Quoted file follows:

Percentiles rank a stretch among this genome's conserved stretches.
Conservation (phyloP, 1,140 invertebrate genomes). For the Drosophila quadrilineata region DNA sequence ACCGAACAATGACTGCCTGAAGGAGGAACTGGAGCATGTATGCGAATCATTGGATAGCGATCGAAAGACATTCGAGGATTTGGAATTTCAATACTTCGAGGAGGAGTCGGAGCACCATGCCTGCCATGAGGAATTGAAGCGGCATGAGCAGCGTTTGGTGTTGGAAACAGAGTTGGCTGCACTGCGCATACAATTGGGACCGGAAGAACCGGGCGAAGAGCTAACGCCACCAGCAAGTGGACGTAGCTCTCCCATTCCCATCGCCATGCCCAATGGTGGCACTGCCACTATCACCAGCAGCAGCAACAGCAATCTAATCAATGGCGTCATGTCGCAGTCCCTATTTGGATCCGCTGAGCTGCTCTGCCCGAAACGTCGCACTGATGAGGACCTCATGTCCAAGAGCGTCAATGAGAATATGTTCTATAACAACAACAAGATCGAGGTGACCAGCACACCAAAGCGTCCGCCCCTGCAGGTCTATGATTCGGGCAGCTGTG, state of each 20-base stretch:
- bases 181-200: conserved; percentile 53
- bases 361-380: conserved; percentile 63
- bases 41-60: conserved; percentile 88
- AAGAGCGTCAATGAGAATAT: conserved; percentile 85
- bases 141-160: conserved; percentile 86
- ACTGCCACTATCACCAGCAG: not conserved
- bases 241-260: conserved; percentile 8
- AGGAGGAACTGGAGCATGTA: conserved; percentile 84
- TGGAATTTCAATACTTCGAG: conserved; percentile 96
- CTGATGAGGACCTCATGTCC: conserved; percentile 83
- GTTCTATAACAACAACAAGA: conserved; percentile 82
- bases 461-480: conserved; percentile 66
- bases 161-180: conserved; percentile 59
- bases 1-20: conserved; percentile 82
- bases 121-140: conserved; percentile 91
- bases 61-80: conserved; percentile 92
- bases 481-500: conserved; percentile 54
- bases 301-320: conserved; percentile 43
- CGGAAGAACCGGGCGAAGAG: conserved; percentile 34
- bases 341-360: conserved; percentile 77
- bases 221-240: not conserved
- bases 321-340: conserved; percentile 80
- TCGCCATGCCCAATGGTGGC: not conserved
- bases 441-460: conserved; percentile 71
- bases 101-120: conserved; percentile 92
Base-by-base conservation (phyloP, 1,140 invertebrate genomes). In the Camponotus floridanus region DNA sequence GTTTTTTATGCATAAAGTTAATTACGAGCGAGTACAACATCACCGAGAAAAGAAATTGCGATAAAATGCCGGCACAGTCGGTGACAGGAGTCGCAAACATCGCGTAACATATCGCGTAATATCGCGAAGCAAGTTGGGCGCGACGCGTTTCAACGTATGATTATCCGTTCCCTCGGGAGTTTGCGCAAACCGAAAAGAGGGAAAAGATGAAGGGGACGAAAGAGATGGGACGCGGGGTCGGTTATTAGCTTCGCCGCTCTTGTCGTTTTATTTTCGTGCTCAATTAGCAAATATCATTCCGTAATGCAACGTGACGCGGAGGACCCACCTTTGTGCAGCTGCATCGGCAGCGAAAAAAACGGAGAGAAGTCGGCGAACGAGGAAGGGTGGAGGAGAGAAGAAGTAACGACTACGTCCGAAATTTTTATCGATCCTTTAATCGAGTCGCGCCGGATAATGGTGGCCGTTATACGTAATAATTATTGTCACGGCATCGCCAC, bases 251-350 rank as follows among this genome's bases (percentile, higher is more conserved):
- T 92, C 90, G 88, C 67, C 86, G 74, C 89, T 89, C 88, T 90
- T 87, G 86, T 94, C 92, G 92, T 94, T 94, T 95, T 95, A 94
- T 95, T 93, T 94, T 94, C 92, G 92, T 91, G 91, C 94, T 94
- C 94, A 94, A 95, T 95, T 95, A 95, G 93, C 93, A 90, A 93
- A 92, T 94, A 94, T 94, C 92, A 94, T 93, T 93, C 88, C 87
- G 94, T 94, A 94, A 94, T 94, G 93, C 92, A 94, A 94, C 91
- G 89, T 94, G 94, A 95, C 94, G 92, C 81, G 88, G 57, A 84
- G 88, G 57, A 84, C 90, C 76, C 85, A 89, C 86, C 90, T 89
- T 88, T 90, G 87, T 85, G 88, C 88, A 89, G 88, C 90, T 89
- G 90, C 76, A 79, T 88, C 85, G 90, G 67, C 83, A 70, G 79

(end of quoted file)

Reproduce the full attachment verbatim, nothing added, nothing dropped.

Percentiles rank a stretch among this genome's conserved stretches.
Conservation (phyloP, 1,140 invertebrate genomes). For the Drosophila quadrilineata region DNA sequence ACCGAACAATGACTGCCTGAAGGAGGAACTGGAGCATGTATGCGAATCATTGGATAGCGATCGAAAGACATTCGAGGATTTGGAATTTCAATACTTCGAGGAGGAGTCGGAGCACCATGCCTGCCATGAGGAATTGAAGCGGCATGAGCAGCGTTTGGTGTTGGAAACAGAGTTGGCTGCACTGCGCATACAATTGGGACCGGAAGAACCGGGCGAAGAGCTAACGCCACCAGCAAGTGGACGTAGCTCTCCCATTCCCATCGCCATGCCCAATGGTGGCACTGCCACTATCACCAGCAGCAGCAACAGCAATCTAATCAATGGCGTCATGTCGCAGTCCCTATTTGGATCCGCTGAGCTGCTCTGCCCGAAACGTCGCACTGATGAGGACCTCATGTCCAAGAGCGTCAATGAGAATATGTTCTATAACAACAACAAGATCGAGGTGACCAGCACACCAAAGCGTCCGCCCCTGCAGGTCTATGATTCGGGCAGCTGTG, state of each 20-base stretch:
- bases 181-200: conserved; percentile 53
- bases 361-380: conserved; percentile 63
- bases 41-60: conserved; percentile 88
- AAGAGCGTCAATGAGAATAT: conserved; percentile 85
- bases 141-160: conserved; percentile 86
- ACTGCCACTATCACCAGCAG: not conserved
- bases 241-260: conserved; percentile 8
- AGGAGGAACTGGAGCATGTA: conserved; percentile 84
- TGGAATTTCAATACTTCGAG: conserved; percentile 96
- CTGATGAGGACCTCATGTCC: conserved; percentile 83
- GTTCTATAACAACAACAAGA: conserved; percentile 82
- bases 461-480: conserved; percentile 66
- bases 161-180: conserved; percentile 59
- bases 1-20: conserved; percentile 82
- bases 121-140: conserved; percentile 91
- bases 61-80: conserved; percentile 92
- bases 481-500: conserved; percentile 54
- bases 301-320: conserved; percentile 43
- CGGAAGAACCGGGCGAAGAG: conserved; percentile 34
- bases 341-360: conserved; percentile 77
- bases 221-240: not conserved
- bases 321-340: conserved; percentile 80
- TCGCCATGCCCAATGGTGGC: not conserved
- bases 441-460: conserved; percentile 71
- bases 101-120: conserved; percentile 92
Base-by-base conservation (phyloP, 1,140 invertebrate genomes). In the Camponotus floridanus region DNA sequence GTTTTTTATGCATAAAGTTAATTACGAGCGAGTACAACATCACCGAGAAAAGAAATTGCGATAAAATGCCGGCACAGTCGGTGACAGGAGTCGCAAACATCGCGTAACATATCGCGTAATATCGCGAAGCAAGTTGGGCGCGACGCGTTTCAACGTATGATTATCCGTTCCCTCGGGAGTTTGCGCAAACCGAAAAGAGGGAAAAGATGAAGGGGACGAAAGAGATGGGACGCGGGGTCGGTTATTAGCTTCGCCGCTCTTGTCGTTTTATTTTCGTGCTCAATTAGCAAATATCATTCCGTAATGCAACGTGACGCGGAGGACCCACCTTTGTGCAGCTGCATCGGCAGCGAAAAAAACGGAGAGAAGTCGGCGAACGAGGAAGGGTGGAGGAGAGAAGAAGTAACGACTACGTCCGAAATTTTTATCGATCCTTTAATCGAGTCGCGCCGGATAATGGTGGCCGTTATACGTAATAATTATTGTCACGGCATCGCCAC, bases 251-350 rank as follows among this genome's bases (percentile, higher is more conserved):
- T 92, C 90, G 88, C 67, C 86, G 74, C 89, T 89, C 88, T 90
- T 87, G 86, T 94, C 92, G 92, T 94, T 94, T 95, T 95, A 94
- T 95, T 93, T 94, T 94, C 92, G 92, T 91, G 91, C 94, T 94
- C 94, A 94, A 95, T 95, T 95, A 95, G 93, C 93, A 90, A 93
- A 92, T 94, A 94, T 94, C 92, A 94, T 93, T 93, C 88, C 87
- G 94, T 94, A 94, A 94, T 94, G 93, C 92, A 94, A 94, C 91
- G 89, T 94, G 94, A 95, C 94, G 92, C 81, G 88, G 57, A 84
- G 88, G 57, A 84, C 90, C 76, C 85, A 89, C 86, C 90, T 89
- T 88, T 90, G 87, T 85, G 88, C 88, A 89, G 88, C 90, T 89
- G 90, C 76, A 79, T 88, C 85, G 90, G 67, C 83, A 70, G 79